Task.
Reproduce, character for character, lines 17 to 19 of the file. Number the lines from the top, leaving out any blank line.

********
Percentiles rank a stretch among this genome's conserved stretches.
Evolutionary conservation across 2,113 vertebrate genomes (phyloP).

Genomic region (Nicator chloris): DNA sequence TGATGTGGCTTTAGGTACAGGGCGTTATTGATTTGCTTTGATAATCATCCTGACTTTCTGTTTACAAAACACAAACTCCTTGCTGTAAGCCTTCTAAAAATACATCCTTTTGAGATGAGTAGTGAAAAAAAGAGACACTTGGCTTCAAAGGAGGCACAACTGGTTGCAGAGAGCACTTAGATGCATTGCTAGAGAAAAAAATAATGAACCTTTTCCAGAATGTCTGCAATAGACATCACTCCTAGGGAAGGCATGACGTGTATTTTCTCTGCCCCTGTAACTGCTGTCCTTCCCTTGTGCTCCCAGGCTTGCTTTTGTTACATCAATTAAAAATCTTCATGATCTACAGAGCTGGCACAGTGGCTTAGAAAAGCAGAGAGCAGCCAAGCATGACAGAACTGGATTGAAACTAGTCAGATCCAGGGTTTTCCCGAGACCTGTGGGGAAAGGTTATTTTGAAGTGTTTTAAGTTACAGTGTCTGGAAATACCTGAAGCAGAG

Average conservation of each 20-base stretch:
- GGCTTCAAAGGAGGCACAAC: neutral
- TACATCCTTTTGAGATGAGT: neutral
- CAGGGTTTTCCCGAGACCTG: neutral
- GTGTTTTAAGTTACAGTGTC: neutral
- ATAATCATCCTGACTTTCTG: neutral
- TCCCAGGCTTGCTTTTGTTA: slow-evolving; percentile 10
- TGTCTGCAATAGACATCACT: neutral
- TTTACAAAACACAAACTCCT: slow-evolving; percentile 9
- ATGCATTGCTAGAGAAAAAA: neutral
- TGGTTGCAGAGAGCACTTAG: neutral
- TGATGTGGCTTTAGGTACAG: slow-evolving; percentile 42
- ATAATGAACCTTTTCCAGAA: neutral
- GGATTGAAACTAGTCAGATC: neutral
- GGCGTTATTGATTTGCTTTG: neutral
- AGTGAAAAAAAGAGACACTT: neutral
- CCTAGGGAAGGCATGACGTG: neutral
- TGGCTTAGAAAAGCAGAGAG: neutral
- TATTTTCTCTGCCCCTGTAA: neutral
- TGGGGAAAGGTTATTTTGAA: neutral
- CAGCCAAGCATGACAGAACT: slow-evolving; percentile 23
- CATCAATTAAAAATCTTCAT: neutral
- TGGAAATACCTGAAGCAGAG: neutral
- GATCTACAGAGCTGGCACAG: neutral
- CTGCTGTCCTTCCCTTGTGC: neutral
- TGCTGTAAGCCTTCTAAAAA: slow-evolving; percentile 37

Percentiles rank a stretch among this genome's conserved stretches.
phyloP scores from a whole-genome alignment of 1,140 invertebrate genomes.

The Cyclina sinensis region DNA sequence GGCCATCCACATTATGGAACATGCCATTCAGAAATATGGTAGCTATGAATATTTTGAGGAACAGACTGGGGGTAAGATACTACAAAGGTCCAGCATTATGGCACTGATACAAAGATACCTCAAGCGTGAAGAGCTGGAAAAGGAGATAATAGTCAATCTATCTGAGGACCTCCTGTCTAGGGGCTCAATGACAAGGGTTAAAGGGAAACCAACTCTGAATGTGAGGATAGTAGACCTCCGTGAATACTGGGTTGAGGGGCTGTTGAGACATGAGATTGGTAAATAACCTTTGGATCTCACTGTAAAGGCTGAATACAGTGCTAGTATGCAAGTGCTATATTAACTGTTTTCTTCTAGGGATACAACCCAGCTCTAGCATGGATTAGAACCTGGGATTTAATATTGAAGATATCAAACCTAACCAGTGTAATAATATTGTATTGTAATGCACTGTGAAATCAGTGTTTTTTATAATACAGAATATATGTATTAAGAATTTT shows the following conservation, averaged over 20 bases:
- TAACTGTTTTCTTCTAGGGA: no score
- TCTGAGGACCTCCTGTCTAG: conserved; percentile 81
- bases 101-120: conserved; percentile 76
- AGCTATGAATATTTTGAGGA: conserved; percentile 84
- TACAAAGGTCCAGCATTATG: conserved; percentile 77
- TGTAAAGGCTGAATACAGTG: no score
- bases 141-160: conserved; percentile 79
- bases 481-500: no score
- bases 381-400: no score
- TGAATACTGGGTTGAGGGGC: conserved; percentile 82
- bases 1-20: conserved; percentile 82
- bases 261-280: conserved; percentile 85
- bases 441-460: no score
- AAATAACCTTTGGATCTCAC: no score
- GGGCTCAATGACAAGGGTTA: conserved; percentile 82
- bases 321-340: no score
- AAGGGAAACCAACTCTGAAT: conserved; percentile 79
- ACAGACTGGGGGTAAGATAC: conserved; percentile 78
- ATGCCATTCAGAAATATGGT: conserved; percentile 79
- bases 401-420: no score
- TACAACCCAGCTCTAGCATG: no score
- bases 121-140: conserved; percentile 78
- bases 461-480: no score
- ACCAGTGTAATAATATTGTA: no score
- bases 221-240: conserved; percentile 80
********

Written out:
- GGATTGAAACTAGTCAGATC: neutral
- GGCGTTATTGATTTGCTTTG: neutral
- AGTGAAAAAAAGAGACACTT: neutral